claims it has 20% more listings than StreetEasy. But there’s more to the story

Ad campaign is latest attempt to gain marketshare in NYC

Spencer Rascoff and Rupert Murdoch
Spencer Rascoff and Rupert Murdoch has a braggadocious message for New Yorkers: It’s got 20 percent more listings than StreetEasy.

The website — owned by a subsidiary of Rupert Murdoch’s News Corp. — is ramping up a campaign aimed squarely at its chief rival in New York City, where Realtor has been gunning for more market share. The red-and-white ads, first introduced this fall, will now appear throughout the five boroughs, with digital and print messages at bus stops and in subway stations.

“We’re committed to investing in New York City,” said Nate Johnson, chief marketing officer for Move, Inc., which operates Realtor. “We really want to make sure we’re driving this message so we can increase awareness among consumers.”

As of midday on Tuesday, had 18,942 for-sale listings citywide compared to StreetEasy’s 18,031 (5 percent more). If in-contract listings are excluded, has 14,412 listings to StreetEasy’s 11,735 (22.8 percent more). And on the rental front, had 25,626 listings compared to StreetEasy’s 17,367 (47.5 percent more).

But Realtor’s edge can be attributed, in part, to janky listings.

A cursory search of’s for-sale listings in New York City turned up commercial properties, rentals, homes in upstate New York, and even a houseboat. There were also a number of duplicates and listings that had either been sold or rented already. (To be fair, StreetEasy also has a few wonky listings that come up.)

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Susan Daimler, StreetEasy’s general manager, declined to comment on Realtor’s numbers. But in a statement, she said StreetEasy “has always been, and will continue to be, focused on the quality of our listings data, not the quantity.”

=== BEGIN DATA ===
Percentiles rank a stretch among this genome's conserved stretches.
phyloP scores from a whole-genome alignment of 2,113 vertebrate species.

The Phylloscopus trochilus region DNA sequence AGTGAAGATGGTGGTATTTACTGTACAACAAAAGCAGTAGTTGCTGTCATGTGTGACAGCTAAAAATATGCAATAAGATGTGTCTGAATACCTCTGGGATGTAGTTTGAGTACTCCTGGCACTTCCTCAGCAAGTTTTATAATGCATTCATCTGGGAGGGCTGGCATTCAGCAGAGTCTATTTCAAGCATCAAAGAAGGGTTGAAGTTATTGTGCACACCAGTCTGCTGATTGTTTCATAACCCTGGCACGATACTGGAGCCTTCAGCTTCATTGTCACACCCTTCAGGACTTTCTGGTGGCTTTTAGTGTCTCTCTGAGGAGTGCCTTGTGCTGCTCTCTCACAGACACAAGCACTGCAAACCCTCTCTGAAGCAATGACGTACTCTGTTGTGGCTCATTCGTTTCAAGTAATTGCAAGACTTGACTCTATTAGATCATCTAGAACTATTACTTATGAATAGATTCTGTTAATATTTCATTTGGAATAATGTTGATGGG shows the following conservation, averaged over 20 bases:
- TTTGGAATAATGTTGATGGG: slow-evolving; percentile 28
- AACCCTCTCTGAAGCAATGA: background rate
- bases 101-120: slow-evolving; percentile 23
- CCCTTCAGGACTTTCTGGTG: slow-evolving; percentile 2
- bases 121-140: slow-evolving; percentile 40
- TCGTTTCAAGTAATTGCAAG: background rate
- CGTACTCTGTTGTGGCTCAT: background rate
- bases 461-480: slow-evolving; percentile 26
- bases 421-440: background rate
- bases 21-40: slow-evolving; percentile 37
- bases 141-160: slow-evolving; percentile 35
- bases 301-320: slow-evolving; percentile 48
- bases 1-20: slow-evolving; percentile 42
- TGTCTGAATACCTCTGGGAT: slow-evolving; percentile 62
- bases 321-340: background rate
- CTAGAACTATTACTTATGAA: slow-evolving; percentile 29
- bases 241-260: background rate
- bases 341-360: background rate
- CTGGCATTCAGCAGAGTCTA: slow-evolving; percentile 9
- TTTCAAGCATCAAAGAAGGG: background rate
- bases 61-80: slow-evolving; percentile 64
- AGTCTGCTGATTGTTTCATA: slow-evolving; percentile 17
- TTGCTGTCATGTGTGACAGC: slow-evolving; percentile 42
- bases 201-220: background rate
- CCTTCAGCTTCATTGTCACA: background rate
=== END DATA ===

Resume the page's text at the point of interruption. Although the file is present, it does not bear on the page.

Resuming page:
For its part, Realtor declined to provide specifics on its methodology. But Johnson said the company analyzed listings on both websites in late October and November. Comparative advertising has been a staple of Realtor’s national ad strategy for several years, he added. “What we’re trying to do is share that is an excellent choice,” Johnson said. “In fact, we give you a great advantage.”

On the rental front, StreetEasy’s new $3-per-day fee to post listings could have tipped the scales in’s favor.

In July, when the portal launched the fee (under the auspices of its NYC Rental Network), the number of rental listings on the platform dropped significantly, with some agents opting to withhold their listings. At the time, StreetEasy said it anticipated the dip. By charging agents to post listings, StreetEasy has said the portal will end up with fewer stale or inaccurate listings.

On Tuesday, Daimler again touted the significance of having New York City-specific data. “StreetEasy is built on this unparalleled local knowledge,” she said.

Over the past year, Realtor has sensed an opening in the New York City market, after Zillow ramped up efforts to monetize StreetEasy. In July, the Real Estate Board of New York launched a syndicated listings feed dubbed the RLS. signed on to take the feed in August. (Disclosure: In late 2017, The Real Deal also signed a deal to take the feed.)

So far, StreetEasy hasn’t taken the REBNY feed, saying it gets more accurate data directly from brokers.

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